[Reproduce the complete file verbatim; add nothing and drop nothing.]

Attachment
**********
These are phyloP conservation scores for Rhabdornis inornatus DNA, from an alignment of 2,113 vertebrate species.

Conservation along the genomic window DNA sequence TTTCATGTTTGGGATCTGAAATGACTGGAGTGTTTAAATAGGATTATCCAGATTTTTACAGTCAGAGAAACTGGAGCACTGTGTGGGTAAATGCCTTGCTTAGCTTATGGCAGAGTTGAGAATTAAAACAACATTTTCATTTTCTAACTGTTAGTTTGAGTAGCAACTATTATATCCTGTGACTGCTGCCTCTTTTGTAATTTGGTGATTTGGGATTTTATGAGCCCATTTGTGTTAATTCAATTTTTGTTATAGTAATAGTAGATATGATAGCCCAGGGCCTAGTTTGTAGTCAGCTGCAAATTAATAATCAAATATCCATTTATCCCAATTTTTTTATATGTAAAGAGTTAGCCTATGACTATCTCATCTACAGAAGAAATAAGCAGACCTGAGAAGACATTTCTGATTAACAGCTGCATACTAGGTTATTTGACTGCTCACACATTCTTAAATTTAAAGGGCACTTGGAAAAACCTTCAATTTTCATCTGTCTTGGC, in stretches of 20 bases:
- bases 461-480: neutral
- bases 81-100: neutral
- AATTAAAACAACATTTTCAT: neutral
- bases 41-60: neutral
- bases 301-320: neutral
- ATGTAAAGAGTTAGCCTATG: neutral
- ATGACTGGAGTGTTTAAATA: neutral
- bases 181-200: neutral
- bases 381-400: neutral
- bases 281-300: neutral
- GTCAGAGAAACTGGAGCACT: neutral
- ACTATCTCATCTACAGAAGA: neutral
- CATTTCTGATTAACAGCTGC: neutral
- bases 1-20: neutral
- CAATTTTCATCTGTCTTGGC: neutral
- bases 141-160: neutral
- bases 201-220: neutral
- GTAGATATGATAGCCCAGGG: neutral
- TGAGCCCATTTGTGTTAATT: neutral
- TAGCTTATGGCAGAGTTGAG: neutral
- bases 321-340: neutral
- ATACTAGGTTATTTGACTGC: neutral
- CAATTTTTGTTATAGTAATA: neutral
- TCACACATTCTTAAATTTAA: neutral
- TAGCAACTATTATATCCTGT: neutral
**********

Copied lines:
These are phyloP conservation scores for Rhabdornis inornatus DNA, from an alignment of 2,113 vertebrate species.

Conservation along the genomic window DNA sequence TTTCATGTTTGGGATCTGAAATGACTGGAGTGTTTAAATAGGATTATCCAGATTTTTACAGTCAGAGAAACTGGAGCACTGTGTGGGTAAATGCCTTGCTTAGCTTATGGCAGAGTTGAGAATTAAAACAACATTTTCATTTTCTAACTGTTAGTTTGAGTAGCAACTATTATATCCTGTGACTGCTGCCTCTTTTGTAATTTGGTGATTTGGGATTTTATGAGCCCATTTGTGTTAATTCAATTTTTGTTATAGTAATAGTAGATATGATAGCCCAGGGCCTAGTTTGTAGTCAGCTGCAAATTAATAATCAAATATCCATTTATCCCAATTTTTTTATATGTAAAGAGTTAGCCTATGACTATCTCATCTACAGAAGAAATAAGCAGACCTGAGAAGACATTTCTGATTAACAGCTGCATACTAGGTTATTTGACTGCTCACACATTCTTAAATTTAAAGGGCACTTGGAAAAACCTTCAATTTTCATCTGTCTTGGC, in stretches of 20 bases:
- bases 461-480: neutral
- bases 81-100: neutral
- AATTAAAACAACATTTTCAT: neutral
- bases 41-60: neutral
- bases 301-320: neutral
- ATGTAAAGAGTTAGCCTATG: neutral
- ATGACTGGAGTGTTTAAATA: neutral
- bases 181-200: neutral
- bases 381-400: neutral
- bases 281-300: neutral
- GTCAGAGAAACTGGAGCACT: neutral
- ACTATCTCATCTACAGAAGA: neutral
- CATTTCTGATTAACAGCTGC: neutral
- bases 1-20: neutral
- CAATTTTCATCTGTCTTGGC: neutral
- bases 141-160: neutral
- bases 201-220: neutral
- GTAGATATGATAGCCCAGGG: neutral
- TGAGCCCATTTGTGTTAATT: neutral
- TAGCTTATGGCAGAGTTGAG: neutral
- bases 321-340: neutral
- ATACTAGGTTATTTGACTGC: neutral
- CAATTTTTGTTATAGTAATA: neutral
- TCACACATTCTTAAATTTAA: neutral
- TAGCAACTATTATATCCTGT: neutral